The Father and Daughter with Dangers of Coquetry
Broadview Press, 2003 M01 2 - 377 páginas
The Father and Daughter was one of the most widely read novels of the early nineteenth century, captivating readers with its pathos and melodrama. It tells the story of Agnes Fitzhenry, whose seduction by the libertine Clifford causes her father to descend into madness. Rooted in the social conditions of late eighteenth- and early nineteenth-century Britain, the novel is both an affecting narrative and a compelling social commentary.
Opie’s first novel, Dangers of Coquetry (1790), also addresses issues of female sexuality and the social construction of gender. It is the story of a young woman who, while possessing many virtues, is given to coquetry. She attracts the attention of a sternly moral gentleman who dislikes coquettes, and mutual love ensues.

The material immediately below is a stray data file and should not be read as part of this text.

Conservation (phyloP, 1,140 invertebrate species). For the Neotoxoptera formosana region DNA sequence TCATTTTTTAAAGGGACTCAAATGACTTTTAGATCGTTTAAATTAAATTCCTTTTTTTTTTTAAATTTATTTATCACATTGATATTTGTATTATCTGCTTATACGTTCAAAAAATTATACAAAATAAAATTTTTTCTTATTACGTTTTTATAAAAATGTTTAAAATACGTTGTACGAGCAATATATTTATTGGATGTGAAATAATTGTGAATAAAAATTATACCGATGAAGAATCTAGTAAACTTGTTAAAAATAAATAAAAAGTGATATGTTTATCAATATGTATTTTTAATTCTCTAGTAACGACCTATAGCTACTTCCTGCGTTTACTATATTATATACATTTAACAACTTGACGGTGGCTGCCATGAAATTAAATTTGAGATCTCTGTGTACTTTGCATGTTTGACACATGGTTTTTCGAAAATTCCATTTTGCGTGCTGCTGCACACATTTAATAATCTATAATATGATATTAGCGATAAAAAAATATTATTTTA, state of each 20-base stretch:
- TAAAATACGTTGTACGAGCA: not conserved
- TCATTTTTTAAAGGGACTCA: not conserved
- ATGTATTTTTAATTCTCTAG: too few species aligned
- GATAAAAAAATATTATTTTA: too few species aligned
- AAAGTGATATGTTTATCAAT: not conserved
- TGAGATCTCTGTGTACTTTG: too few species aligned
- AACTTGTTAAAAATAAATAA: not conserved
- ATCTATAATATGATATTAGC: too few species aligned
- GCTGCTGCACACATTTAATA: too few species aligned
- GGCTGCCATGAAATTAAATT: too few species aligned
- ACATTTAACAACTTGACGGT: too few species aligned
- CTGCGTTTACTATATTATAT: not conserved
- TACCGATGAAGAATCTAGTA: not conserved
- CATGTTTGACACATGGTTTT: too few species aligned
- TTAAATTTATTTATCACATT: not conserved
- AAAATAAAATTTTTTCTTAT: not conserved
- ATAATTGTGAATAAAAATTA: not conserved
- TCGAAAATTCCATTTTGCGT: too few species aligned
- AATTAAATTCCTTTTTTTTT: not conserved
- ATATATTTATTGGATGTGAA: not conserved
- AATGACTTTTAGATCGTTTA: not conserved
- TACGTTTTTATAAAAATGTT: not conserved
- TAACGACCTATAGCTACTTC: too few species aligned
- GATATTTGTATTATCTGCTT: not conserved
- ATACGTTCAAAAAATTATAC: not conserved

This Broadview edition includes a careful selection of contextual documents, such as Opie’s letters, dramatic adaptations, and texts on coquetry, chastity, and the treatment of insanity.
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A Brief Chronology
The Father and Daughter
Dangers of Coquetry
Extracts from Amelia Opies Letters
Reviews of Dangers of Coquetry and The Father
Contemporary Responses to The Father
Reviews of LAgnese
A Hindustani Girls Song
S From Ladys Monthly Museum June 1799
Proposals for the establishment of a Lunatic Asylum
From John Monro M D Remarks on Dr Batties Treatise
Substantive Variants in The Father and Daughter
The Lear of Private Life